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Campaigners slam Primark's decision on factories

Labour Behind the Label, the workers rights group, has slammed Primark for its decision to axe three of its suppliers in South India for sub-contracting some work out to children and breaching its ethical code.

Labour Behind the Label said Primark’s decision yesterday was a “knee-jerk cut and run” move to sever contracts with the three Indian suppliers who will be featured in a forthcoming Panorama documentary.

Yesterday Primark said that following information passed to it by the BBC it had severed ties with three of its Southern Indian suppliers which it said had sub-contracted work without Primark’s knowledge. Some of the work was sub-contracted to home workers and in some instances children were found to be working at home.

Labour Behind the Label’s campaign co-ordinator, Martin Hearson said where workers’ rights abuses were uncovered it was good practice for retailers to stay with the factories and work with them to improve conditions. He said: “This reaction from Primark smacks of old school reputation management and falls far short of the response we would expect to see from a company that claims to be committed to ethical trading.”

Hearson added: “Cutting and running from suppliers following exposure by campaigners or the media only serves to punish those workers brave enough to speak out about their conditions. It certainly won’t do anything to improve their lives.”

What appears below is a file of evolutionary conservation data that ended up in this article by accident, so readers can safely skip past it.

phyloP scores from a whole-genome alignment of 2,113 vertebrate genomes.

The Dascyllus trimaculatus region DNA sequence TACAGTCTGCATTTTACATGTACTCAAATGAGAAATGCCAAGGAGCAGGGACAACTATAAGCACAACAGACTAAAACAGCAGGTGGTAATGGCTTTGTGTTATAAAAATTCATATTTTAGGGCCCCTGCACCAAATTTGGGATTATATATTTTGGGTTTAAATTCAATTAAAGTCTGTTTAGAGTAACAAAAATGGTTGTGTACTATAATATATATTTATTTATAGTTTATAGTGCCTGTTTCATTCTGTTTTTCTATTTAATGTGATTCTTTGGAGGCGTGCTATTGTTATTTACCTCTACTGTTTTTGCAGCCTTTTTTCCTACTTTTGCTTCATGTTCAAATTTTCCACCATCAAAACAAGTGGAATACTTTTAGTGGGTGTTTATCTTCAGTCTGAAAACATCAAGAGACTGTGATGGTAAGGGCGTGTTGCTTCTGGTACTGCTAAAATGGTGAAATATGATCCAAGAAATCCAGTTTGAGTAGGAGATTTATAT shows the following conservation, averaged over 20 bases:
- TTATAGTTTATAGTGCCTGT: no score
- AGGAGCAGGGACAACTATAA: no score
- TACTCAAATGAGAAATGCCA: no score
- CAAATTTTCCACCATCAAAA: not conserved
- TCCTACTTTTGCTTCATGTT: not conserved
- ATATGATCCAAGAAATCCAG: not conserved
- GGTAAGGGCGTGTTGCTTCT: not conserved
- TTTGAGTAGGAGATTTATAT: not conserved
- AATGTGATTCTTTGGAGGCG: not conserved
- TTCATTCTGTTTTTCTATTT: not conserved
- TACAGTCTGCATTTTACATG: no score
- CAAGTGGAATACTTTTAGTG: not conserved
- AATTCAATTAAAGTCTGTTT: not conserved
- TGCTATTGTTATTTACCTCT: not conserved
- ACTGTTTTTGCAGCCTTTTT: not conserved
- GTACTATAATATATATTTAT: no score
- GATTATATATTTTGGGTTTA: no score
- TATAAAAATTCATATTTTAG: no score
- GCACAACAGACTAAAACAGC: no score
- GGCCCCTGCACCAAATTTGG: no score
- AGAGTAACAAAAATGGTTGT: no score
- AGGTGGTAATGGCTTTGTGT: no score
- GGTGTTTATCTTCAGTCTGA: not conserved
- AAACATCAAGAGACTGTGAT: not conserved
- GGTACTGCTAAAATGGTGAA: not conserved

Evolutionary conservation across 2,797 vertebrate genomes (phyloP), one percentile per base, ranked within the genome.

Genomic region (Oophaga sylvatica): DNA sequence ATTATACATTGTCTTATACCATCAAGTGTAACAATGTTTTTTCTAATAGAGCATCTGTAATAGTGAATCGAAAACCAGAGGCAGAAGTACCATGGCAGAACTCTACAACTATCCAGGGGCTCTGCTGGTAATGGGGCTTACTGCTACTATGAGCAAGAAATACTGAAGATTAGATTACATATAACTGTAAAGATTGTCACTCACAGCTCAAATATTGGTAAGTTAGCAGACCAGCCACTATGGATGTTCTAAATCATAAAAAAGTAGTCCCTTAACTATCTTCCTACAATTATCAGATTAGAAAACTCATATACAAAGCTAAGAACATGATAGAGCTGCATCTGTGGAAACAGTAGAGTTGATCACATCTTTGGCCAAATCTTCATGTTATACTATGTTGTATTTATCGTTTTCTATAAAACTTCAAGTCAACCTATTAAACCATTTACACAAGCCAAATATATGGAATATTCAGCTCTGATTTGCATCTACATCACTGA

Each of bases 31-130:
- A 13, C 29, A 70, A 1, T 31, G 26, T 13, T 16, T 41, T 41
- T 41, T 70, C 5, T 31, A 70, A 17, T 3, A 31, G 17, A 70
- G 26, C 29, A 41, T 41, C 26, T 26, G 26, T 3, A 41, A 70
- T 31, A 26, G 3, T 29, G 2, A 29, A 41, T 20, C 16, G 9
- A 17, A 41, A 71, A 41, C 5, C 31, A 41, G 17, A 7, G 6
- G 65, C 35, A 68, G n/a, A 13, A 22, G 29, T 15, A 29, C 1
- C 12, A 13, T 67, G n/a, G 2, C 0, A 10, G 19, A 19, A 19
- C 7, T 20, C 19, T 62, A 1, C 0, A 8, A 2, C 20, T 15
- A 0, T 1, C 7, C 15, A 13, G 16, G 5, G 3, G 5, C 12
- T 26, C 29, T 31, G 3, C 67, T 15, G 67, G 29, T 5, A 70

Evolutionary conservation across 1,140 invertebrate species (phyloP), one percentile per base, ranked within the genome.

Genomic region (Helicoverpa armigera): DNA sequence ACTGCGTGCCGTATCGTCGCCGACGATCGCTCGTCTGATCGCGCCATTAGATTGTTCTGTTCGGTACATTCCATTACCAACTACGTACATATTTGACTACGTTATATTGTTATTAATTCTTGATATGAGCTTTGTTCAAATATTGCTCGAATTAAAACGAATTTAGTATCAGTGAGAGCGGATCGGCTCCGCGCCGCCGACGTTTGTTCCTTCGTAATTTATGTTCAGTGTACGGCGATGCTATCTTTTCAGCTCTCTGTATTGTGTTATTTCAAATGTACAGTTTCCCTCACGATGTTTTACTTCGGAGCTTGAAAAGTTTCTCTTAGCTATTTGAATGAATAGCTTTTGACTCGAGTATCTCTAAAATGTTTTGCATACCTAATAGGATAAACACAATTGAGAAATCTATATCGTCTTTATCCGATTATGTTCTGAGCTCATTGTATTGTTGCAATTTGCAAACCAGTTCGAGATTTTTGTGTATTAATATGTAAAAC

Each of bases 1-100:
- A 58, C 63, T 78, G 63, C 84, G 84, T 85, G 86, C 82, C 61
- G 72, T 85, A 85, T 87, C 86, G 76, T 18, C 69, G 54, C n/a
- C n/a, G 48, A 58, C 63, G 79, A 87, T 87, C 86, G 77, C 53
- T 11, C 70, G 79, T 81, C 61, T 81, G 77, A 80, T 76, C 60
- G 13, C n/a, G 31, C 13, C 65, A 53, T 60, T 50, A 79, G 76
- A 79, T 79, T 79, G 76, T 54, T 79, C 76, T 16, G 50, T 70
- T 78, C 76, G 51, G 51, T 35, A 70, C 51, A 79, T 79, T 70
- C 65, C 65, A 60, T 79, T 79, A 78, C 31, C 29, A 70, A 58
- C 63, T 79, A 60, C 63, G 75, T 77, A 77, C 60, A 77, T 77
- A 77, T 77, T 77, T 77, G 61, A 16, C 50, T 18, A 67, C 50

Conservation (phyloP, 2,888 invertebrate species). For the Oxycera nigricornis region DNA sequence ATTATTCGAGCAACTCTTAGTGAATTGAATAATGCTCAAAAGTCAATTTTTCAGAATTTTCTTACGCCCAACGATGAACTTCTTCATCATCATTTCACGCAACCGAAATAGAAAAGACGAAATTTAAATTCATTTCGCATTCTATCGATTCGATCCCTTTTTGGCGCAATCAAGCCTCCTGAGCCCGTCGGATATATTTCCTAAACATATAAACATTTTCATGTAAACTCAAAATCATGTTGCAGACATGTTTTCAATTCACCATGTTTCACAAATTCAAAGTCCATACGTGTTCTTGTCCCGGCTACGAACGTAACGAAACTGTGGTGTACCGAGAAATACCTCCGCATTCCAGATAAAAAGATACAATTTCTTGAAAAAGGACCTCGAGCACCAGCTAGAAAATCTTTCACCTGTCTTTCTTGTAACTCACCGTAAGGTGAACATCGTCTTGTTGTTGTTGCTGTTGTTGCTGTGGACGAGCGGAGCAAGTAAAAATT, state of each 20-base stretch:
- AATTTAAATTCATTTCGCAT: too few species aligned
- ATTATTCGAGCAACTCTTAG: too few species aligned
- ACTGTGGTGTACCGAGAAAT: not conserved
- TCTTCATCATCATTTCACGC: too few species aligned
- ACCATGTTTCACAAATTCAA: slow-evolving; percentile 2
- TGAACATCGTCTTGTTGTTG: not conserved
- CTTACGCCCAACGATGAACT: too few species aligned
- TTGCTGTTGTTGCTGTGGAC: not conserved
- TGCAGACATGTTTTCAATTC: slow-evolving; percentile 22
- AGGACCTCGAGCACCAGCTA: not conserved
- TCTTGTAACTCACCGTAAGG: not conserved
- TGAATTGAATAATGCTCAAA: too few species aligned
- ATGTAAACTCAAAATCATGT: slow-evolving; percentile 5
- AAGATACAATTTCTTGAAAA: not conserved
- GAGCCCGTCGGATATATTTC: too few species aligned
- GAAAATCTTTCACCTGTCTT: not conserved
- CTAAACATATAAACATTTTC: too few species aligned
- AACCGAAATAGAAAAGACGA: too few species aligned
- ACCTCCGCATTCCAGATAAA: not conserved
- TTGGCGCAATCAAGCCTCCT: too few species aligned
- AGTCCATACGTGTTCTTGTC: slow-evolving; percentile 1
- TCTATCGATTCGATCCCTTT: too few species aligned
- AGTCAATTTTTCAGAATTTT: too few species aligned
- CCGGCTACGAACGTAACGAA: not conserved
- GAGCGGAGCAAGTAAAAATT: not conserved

“Primark also needs to take a long hard look at the way it buys from suppliers. Illegal sub-contracting is often a result of the pressure to produce large amounts of clothes quickly and cheaply, a key component of Primark’s business model,” Hearson added.

Labour Behind the Label said that in its view, home working in itself was not a violation of ethical trading standards. The group said that it was extremely widespread and played an important role in garment supply chains and in local and national economies.

To read the full details about Primark dropping three of its Indian suppliers click here.

Readers' comments (3)

  • If we keep buying, they keep supplying ? We are all responsible for the prices of these garments when we think we have a bargain.
    Everyone who shops at any discount store even once has to take some responsibility for the low prices paid to workers.

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  • The point is that atleast these children are earning their living -if you want to punish the suppliers then punish them by saying that they will have to give them some late evening schooling to the children who work in thier factories.These children are making their living and atleast they are not stealing or begging.

    How can you punish someone who wants to live with self respect and donot want to be dependent on goverment grants.

    Let them live Respectfully.Arrange Rights to study but not by taking away their right to earn food themselves.

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  • We should wake up to this one - these children earn money to help to support the family.
    I have lived and worked in India and have seen first hand what happens when factories are forced to remove children.
    The children end up on the streets begging - how can that be an improvement?? They can't even afford the basics of rice and vegetables.
    Who are we to judge the way of life of other continents.
    Lets stop playing god!!

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